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Lancet Infect Dis. 2003 Mar;3(3):156-61.

Impact of current transplantation practices on the changing epidemiology of infections in transplant recipients.

Author information

1
Veterans Affairs Medical Center and University of Pittsburgh, Thomas E Starzl Transplantation Institute, Pittsburgh 15240, USA. nis5+@pitt.edu

Abstract

The spectrum of infections in transplant recipients has been substantially affected by novel immunosuppressive regimens and the use of antimicrobial agents. Epidemiology and presentation of traditional opportunistic pathogens has changed. Invasive aspergillosis and cytomegalovirus occur later in the post-transplant period. The incidence of infections that were previously encountered rarely--eg, BK virus nephropathy--has increased, the clinical course of hepatitis C virus recurrence has become more aggressive, the risk factors for invasive aspergillosis have changed, and non-aspergillus moulds are occurring more commonly in transplant recipients. Recognition of these trends as they unfold has significant implications for the clinical care of the transplant recipients, for providing insights into the pathogenesis, and for continually improving the approaches to the management of infections.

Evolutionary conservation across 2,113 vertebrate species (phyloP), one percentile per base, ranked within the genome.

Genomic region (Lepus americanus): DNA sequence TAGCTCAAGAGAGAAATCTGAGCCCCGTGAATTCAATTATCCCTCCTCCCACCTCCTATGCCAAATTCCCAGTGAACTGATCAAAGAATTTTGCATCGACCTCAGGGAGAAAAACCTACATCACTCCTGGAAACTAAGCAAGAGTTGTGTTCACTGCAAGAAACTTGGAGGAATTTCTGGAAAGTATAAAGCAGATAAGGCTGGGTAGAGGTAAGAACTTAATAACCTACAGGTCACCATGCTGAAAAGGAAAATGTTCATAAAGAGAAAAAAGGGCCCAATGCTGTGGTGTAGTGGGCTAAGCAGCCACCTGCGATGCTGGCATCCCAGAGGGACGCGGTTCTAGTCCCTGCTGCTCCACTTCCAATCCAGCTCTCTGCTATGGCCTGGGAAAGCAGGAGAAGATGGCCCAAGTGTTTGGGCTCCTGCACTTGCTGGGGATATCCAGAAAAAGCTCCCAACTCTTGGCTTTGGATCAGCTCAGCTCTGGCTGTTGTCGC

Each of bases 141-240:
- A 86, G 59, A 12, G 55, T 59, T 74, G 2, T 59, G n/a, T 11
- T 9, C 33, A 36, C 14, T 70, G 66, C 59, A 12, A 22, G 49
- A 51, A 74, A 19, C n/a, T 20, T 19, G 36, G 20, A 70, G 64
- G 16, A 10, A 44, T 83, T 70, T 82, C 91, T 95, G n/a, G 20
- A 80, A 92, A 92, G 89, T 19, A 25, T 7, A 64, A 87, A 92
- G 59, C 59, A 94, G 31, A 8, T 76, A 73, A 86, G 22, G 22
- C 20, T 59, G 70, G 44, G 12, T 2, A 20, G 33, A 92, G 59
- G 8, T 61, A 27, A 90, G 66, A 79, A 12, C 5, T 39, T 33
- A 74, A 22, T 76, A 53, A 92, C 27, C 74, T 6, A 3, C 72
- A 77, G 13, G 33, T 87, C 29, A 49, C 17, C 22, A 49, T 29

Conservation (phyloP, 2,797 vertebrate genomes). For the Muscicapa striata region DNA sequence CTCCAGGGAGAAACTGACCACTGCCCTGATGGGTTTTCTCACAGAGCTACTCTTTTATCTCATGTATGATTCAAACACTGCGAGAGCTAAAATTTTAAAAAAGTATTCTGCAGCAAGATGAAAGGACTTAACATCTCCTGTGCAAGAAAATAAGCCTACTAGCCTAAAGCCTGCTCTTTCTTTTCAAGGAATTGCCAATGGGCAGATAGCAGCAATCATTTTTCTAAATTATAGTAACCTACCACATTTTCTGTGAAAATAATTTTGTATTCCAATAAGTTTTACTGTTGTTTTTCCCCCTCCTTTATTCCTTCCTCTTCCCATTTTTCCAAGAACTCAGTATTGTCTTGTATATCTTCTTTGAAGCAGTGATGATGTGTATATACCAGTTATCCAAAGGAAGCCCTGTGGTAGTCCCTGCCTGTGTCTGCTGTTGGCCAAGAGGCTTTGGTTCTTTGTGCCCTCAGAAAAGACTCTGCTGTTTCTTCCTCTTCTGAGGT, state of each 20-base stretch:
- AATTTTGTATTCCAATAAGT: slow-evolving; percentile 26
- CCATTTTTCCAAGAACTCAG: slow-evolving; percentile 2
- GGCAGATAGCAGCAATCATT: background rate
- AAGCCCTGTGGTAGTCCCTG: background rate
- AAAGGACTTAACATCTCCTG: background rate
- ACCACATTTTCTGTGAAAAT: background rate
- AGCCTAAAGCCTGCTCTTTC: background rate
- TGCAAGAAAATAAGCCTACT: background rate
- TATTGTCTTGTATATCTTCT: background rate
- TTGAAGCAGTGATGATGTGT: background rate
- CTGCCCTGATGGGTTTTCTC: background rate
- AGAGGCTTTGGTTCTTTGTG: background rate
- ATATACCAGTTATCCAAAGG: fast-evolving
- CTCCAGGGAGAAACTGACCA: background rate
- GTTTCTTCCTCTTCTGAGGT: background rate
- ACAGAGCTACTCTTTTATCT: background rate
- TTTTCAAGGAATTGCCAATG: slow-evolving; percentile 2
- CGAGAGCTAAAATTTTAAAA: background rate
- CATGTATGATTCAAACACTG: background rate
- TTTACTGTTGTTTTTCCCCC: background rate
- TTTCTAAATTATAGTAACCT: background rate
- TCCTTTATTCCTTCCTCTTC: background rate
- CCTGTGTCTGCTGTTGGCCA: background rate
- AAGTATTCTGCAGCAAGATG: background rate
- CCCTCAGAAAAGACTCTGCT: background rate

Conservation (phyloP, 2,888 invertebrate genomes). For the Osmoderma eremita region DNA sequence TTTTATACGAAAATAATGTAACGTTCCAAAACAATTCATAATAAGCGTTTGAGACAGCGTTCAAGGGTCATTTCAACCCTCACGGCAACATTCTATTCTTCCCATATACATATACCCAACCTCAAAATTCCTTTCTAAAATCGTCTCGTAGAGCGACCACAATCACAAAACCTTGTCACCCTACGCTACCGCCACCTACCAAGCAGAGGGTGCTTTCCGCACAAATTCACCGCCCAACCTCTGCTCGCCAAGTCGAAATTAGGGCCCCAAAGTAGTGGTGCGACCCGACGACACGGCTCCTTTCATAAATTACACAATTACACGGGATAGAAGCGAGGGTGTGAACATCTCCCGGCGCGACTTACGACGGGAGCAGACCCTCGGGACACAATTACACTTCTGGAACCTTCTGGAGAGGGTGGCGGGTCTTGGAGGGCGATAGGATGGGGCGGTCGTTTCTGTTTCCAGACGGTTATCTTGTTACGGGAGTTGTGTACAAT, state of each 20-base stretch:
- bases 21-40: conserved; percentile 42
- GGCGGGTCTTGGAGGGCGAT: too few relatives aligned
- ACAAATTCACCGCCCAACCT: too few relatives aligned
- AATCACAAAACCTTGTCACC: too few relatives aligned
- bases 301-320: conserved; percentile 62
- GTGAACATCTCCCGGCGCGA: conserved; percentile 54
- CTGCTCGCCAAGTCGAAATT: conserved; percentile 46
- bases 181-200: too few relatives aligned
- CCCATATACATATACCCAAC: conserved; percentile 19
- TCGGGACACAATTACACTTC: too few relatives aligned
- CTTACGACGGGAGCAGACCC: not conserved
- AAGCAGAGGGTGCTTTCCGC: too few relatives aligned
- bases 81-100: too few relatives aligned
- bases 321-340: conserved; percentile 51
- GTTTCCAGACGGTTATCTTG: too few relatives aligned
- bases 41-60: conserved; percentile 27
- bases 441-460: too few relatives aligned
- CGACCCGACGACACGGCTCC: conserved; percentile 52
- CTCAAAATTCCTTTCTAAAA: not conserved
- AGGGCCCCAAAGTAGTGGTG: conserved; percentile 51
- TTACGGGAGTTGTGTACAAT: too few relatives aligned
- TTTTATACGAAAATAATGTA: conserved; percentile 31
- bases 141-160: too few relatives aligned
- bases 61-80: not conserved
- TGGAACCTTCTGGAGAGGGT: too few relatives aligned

PMID:
12614732
[Indexed for MEDLINE]

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